Risk of Committing Violence Among Individuals Suffering essay

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Risk of Committing Violence Among Individuals Suffering From Bipolar Disorder

Several studies argue that most psychiatric symptoms are closely correlated with criminality, since such symptoms impair judgment and violate societal norms. In this regard, several studies have been conducted regarding the risk of violence among individuals suffering from mental illnesses but few have highlighted the possibility of bipolar individuals engaging in criminal behavior. The common disorders known to be highly related to criminality include antisocial personality disorder, kleptomania, voyeurism and schizophrenia. Therefore, this study is meant to examine the possibility of bipolar individuals engaging in criminal behavior.

Research Topic

This paper aims at analyzing the likelihood of committing violence among individuals suffering from bipolar disorder as well as the factors that are likely to influence the degree to which these individuals are likely to commit violent acts.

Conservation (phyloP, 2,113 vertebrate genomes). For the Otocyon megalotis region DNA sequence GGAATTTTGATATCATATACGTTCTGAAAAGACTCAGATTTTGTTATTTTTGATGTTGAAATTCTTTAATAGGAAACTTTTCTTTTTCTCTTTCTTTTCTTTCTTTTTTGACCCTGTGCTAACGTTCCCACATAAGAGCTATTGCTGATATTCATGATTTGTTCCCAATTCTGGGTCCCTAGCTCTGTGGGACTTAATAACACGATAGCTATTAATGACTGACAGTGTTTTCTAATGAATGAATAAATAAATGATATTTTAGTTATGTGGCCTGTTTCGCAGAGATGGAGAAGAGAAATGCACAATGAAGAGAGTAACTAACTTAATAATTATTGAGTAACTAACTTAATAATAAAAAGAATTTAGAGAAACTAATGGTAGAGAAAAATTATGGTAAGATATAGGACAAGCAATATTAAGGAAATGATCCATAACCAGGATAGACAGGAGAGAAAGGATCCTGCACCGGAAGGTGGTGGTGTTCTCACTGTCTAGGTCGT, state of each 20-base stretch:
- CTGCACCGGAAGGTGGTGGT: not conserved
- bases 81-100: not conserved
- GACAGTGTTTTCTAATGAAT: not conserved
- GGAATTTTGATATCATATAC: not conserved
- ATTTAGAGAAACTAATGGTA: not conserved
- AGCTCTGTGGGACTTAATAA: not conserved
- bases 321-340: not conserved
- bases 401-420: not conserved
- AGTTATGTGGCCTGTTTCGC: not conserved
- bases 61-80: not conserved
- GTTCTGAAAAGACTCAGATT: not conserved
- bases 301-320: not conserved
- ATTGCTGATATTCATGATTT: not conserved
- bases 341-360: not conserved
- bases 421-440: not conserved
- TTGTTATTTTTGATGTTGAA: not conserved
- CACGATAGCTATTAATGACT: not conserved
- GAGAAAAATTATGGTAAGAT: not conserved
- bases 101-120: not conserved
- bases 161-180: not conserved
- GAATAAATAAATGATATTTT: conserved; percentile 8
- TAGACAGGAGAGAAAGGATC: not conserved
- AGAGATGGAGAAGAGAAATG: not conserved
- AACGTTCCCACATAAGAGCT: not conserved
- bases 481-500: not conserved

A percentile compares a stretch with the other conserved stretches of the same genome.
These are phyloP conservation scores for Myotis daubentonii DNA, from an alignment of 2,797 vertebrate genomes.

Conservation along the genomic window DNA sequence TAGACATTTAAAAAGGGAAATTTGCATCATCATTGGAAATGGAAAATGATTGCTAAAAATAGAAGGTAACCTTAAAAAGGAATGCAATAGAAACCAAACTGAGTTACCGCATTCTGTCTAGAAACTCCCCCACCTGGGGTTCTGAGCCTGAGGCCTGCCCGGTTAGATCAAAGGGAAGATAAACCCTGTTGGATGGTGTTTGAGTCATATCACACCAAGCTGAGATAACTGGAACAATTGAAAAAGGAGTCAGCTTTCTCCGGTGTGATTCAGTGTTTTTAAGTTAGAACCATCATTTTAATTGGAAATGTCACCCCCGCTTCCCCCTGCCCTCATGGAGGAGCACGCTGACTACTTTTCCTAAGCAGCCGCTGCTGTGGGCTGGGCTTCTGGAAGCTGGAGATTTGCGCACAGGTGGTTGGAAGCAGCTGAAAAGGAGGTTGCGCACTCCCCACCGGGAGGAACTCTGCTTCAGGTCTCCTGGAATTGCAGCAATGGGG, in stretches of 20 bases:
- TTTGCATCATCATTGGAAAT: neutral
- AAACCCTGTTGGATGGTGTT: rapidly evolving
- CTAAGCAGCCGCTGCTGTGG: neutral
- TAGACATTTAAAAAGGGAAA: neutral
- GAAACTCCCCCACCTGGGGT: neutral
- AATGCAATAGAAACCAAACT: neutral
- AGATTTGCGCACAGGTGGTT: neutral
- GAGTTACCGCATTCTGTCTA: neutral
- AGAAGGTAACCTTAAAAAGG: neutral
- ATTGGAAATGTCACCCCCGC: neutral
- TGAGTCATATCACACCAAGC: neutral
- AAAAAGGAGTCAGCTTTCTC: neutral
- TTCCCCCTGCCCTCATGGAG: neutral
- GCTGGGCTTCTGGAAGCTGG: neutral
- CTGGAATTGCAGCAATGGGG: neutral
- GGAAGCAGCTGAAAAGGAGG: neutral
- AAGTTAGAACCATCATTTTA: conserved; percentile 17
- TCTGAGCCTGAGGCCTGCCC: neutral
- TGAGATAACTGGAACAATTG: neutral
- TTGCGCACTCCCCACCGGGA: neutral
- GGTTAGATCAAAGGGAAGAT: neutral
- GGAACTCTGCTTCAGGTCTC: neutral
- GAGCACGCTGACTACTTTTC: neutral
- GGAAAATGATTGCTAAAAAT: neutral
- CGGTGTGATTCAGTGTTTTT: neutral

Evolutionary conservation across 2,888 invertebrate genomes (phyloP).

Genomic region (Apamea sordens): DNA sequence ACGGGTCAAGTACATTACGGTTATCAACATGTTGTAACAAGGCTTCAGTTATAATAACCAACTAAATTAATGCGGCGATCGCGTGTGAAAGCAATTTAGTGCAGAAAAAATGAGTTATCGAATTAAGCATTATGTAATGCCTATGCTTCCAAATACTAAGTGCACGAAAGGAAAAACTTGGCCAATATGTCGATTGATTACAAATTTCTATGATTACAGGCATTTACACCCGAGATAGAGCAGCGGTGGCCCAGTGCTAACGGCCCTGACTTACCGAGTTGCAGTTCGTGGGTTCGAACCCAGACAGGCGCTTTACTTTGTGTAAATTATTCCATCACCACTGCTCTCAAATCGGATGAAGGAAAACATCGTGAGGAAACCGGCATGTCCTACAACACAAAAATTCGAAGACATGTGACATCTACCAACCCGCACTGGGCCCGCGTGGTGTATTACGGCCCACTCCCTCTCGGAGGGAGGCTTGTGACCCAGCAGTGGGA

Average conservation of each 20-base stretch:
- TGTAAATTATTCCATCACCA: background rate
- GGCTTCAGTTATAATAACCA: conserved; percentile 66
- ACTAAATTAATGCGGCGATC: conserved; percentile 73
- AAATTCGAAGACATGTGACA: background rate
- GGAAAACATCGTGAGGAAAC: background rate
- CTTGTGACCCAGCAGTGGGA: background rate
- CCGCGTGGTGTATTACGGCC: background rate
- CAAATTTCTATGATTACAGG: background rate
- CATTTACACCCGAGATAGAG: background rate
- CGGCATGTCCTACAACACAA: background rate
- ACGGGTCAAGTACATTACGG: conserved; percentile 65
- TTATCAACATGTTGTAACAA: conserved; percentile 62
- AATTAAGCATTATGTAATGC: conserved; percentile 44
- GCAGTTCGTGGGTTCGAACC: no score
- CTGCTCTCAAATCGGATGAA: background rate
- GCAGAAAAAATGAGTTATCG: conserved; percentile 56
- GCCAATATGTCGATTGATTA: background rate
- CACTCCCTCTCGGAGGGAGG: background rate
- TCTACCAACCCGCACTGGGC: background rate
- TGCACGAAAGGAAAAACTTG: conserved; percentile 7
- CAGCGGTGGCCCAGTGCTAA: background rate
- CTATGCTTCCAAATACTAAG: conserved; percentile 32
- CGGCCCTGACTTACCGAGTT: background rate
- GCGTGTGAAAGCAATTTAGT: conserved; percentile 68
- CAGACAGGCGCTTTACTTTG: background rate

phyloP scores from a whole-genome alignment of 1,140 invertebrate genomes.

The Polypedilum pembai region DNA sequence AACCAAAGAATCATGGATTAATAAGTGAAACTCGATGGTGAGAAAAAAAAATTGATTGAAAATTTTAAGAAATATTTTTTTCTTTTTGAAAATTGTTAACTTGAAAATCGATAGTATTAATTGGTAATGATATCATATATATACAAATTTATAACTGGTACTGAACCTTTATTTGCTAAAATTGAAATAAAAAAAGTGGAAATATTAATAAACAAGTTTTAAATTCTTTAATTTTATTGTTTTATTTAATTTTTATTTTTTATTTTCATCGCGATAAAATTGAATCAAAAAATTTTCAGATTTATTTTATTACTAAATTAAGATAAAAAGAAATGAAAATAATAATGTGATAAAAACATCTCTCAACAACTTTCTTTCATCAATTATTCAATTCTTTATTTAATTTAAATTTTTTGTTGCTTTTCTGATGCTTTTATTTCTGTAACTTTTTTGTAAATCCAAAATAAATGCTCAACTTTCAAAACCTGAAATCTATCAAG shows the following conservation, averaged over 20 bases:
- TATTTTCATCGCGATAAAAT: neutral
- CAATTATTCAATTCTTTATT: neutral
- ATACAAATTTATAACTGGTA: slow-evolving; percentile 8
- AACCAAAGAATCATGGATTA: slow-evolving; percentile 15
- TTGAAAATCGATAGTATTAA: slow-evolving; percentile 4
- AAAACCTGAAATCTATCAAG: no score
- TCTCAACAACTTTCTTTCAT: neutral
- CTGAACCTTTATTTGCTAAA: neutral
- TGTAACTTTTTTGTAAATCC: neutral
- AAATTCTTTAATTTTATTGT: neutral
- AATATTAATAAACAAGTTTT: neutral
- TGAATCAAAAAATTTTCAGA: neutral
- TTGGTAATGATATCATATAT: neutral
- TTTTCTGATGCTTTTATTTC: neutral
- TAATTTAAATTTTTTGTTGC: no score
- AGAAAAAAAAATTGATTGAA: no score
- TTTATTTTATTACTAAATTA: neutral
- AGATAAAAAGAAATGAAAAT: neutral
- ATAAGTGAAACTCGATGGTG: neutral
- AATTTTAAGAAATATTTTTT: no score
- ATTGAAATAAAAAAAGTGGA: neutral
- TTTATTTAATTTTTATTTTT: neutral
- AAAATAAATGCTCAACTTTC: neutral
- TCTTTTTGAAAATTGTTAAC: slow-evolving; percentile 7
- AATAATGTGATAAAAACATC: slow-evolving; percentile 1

Thesis Statement

Past studies have hinted that individuals suffering from bipolar disorder have a greater possibility of engaging in criminal activities than the general population and that this likelihood emanates from mood swings related to misconceptions of persecution (Link, Monahan, Ann, & Cullen, 1999). On the contrary, contradicting studies highlight that the likelihood of persons with bipolar disorder committing violent acts is not related to their medical conditions. In this regard, this thesis claims that genetics as well as environmental changes are some of the factors likely to encourage violent activities among people having bipolar disorder. Despite the fact that, bipolar individuals portray a greater likelihood of committing crime than non-bipolar individuals, the same factors propagating crime is the same even for the bipolar-free population.